NEW HAVEN – This could be the end of the surprise side agreements with work.
A regulation that clearly defines the tax role of the Board of Alders is outside the committee and is on its way to a full board vote. Although the corporate advisor has raised concerns, this may lead to confusion with the rules for labor bargaining set out in the state's statutes.
Attorney Steven Mednick said he changed his original proposal due to some concerns raised by business consultant Patricia King, but he generally pushed back that there is a conflict between the proposal and the City Workers Relationship Act, which details the collective bargaining process .
The regulation is labeled as a disclosure, accountability and compliance law.
It becomes clear that the mayor, as chief executive officer, is the person empowered to negotiate contracts, or most likely he can delegate this to his labor director.
The main point is to require the Board of Alders to disclose all written and oral agreements that cover things like Memorandum of Understanding and Side Letters, mainly in the work area, but not limited to it.
He said the information would be shared with the Aldermanic President, Majority Leader, and the minority or third officer on matters that require confidentiality.
Mednick said the executive branch has the power to negotiate a contract but does not have a final binding agreement. He or she cannot conclude a multi-year contract that comes back to the board of directors.
The lawyer said the board should be briefed on the terms of employment and pension improvements. He said that does not necessarily mean that the board of directors has a role beyond reviewing and possibly distributing an agreement to the board in each case.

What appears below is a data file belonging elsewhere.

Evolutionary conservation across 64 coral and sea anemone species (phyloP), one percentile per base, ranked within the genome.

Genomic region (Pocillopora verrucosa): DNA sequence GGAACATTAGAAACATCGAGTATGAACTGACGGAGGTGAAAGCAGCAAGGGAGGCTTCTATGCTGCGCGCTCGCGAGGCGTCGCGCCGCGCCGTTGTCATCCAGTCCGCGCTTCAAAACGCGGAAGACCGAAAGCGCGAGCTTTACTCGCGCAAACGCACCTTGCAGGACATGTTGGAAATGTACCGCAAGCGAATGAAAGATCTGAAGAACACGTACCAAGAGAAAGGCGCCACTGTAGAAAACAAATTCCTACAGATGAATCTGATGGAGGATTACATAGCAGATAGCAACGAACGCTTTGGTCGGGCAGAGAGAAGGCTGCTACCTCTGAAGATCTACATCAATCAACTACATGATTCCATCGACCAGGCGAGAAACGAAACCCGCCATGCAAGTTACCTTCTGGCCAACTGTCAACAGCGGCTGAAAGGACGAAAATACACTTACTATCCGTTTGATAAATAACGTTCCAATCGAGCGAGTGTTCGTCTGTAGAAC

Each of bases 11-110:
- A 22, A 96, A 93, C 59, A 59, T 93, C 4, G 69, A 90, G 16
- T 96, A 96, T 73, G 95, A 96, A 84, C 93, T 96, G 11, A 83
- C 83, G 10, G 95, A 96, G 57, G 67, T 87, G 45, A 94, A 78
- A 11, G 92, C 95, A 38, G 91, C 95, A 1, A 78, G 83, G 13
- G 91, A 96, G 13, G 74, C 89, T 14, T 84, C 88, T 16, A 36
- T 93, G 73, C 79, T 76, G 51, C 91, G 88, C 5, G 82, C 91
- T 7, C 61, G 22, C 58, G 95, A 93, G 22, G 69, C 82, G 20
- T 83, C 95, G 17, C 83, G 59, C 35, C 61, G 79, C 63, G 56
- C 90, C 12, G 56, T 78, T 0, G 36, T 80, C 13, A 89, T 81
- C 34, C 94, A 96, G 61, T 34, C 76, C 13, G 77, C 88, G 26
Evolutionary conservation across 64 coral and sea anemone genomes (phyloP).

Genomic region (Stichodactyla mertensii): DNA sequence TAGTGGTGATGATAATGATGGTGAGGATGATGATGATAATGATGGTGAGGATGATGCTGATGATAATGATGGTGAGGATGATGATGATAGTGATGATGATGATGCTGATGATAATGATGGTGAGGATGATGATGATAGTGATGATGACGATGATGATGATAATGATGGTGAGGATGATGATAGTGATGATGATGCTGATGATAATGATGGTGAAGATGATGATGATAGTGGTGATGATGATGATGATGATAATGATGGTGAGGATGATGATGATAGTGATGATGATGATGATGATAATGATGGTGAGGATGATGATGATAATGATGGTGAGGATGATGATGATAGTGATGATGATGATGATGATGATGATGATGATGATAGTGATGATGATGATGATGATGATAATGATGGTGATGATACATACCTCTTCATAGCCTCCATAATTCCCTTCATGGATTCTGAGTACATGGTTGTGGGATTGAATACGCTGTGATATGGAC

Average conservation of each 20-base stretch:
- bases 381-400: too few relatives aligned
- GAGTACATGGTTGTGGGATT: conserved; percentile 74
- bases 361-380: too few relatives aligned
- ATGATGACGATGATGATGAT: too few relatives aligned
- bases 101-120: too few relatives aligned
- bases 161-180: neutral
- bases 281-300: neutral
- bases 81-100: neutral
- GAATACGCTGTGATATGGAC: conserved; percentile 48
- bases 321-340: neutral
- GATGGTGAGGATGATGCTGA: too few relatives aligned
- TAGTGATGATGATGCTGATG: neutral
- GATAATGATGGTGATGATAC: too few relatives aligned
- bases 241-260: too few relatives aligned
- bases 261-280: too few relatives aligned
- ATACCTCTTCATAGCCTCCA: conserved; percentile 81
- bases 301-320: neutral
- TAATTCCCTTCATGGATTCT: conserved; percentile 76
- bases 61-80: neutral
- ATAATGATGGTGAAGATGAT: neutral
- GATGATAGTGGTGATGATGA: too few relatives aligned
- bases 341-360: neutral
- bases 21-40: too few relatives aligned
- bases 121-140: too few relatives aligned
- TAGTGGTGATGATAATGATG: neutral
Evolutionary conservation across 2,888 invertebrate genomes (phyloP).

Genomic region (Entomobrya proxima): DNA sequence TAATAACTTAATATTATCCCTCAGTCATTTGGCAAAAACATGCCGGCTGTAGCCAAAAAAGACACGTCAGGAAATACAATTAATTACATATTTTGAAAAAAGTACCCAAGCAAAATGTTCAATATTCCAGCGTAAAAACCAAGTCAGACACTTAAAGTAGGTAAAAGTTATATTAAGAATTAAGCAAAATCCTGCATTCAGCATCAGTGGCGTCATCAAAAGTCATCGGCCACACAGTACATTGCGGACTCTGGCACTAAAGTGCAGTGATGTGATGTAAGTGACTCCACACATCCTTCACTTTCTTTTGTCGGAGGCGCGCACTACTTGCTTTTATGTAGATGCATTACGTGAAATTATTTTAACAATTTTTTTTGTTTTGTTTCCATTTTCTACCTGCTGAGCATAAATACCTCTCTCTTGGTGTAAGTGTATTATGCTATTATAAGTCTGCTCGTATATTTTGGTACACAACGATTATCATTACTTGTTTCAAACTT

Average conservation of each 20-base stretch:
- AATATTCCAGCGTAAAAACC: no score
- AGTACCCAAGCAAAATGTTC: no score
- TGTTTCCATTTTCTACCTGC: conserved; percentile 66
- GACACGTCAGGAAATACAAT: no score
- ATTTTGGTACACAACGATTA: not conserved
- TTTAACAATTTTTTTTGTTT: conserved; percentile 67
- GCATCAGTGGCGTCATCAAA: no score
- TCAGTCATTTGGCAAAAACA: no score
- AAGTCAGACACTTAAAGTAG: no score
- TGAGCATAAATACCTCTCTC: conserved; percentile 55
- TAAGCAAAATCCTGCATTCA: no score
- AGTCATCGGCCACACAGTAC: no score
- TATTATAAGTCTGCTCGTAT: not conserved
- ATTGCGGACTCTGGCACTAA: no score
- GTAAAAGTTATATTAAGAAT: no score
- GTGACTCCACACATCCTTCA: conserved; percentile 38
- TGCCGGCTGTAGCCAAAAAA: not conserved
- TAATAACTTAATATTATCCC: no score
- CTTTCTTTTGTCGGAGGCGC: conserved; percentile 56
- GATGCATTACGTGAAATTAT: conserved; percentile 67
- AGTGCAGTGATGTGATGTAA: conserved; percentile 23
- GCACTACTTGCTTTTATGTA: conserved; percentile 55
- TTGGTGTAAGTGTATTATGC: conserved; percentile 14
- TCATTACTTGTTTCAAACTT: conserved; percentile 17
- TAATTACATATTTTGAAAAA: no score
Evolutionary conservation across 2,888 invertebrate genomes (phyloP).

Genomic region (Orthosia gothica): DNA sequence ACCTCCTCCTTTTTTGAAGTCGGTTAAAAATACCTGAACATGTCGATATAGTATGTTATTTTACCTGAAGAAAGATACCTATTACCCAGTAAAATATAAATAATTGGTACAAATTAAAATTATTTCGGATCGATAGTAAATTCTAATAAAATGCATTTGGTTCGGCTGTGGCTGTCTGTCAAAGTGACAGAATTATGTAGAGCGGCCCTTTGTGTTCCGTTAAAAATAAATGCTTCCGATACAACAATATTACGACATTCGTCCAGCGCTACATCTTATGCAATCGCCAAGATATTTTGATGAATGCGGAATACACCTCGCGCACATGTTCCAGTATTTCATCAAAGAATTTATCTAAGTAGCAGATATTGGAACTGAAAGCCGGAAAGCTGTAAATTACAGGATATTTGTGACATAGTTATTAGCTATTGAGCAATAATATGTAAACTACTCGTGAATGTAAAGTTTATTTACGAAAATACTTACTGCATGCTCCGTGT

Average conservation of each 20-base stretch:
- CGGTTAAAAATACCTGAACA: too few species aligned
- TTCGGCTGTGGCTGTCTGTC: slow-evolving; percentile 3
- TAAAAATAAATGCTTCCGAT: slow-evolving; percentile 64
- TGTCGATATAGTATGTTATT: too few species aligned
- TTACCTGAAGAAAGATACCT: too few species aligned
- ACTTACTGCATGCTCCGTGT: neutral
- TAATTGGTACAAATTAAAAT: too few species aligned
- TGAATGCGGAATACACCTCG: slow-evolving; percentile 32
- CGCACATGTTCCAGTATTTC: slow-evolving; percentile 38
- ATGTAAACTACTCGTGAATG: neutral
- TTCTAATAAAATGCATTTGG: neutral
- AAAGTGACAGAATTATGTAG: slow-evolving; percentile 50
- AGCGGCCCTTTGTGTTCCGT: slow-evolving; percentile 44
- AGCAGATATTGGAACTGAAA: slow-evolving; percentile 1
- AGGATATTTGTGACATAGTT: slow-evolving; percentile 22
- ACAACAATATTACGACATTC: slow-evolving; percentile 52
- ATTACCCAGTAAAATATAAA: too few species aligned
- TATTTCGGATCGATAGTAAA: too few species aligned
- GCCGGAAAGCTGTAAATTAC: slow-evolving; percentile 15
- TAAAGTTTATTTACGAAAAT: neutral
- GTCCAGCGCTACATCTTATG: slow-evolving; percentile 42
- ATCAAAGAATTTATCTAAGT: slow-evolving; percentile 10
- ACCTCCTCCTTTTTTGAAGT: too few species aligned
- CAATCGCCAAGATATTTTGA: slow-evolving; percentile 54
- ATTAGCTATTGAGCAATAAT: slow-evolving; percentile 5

He wants the disclosure within 36 hours of entering into an agreement.
King said the Municipal Employees Relations Act already sets out the respective roles of the mayor / labor relations and alders, and passing a resolution in violation of applicable law will create uncertainty and confusion.
The business advisor said, "The proposed work regulation approval process adds a level of resolution that is not one of the options included in the collective agreements and which are subject to board approval after negotiation."
King said her office and the labor relations bureau were concerned that this additional required approval would result in sanctions from the state labor inspectorate.
"If disputes arising from this legislation come before the Board of Labor Relations, the city must spend attorney's time and / or outside attorney fees and may be liable," King wrote.
With regard to disclosure, there is no need for law to require disclosure as the documents in the proposed regulation would be available to the Chamber on request without the need for regulation. We are not aware of any case under the current administration where requested materials were not made available to the board, ”King said.
Mednick agreed that they didn't necessarily talk about Mayor Justin Elicker.
The proposed regulation and a complaint by the board of directors against Elicker arose from a dispute in which he paid for an agreement reached by his predecessor, Mayor Toni Harp.
He said he did not agree to the deal but felt he had to bear the cost as a municipal obligation.
In the settlement, retired Fire Battalion Chief Frank Ricci was increasing his pension, which the Pension Authority would approve. The multi-year contract was covered by an Elicker-approved annuity of $ 386,659. The alders argue because it wasn't up for auction and it was over $ 100,000 to vote on.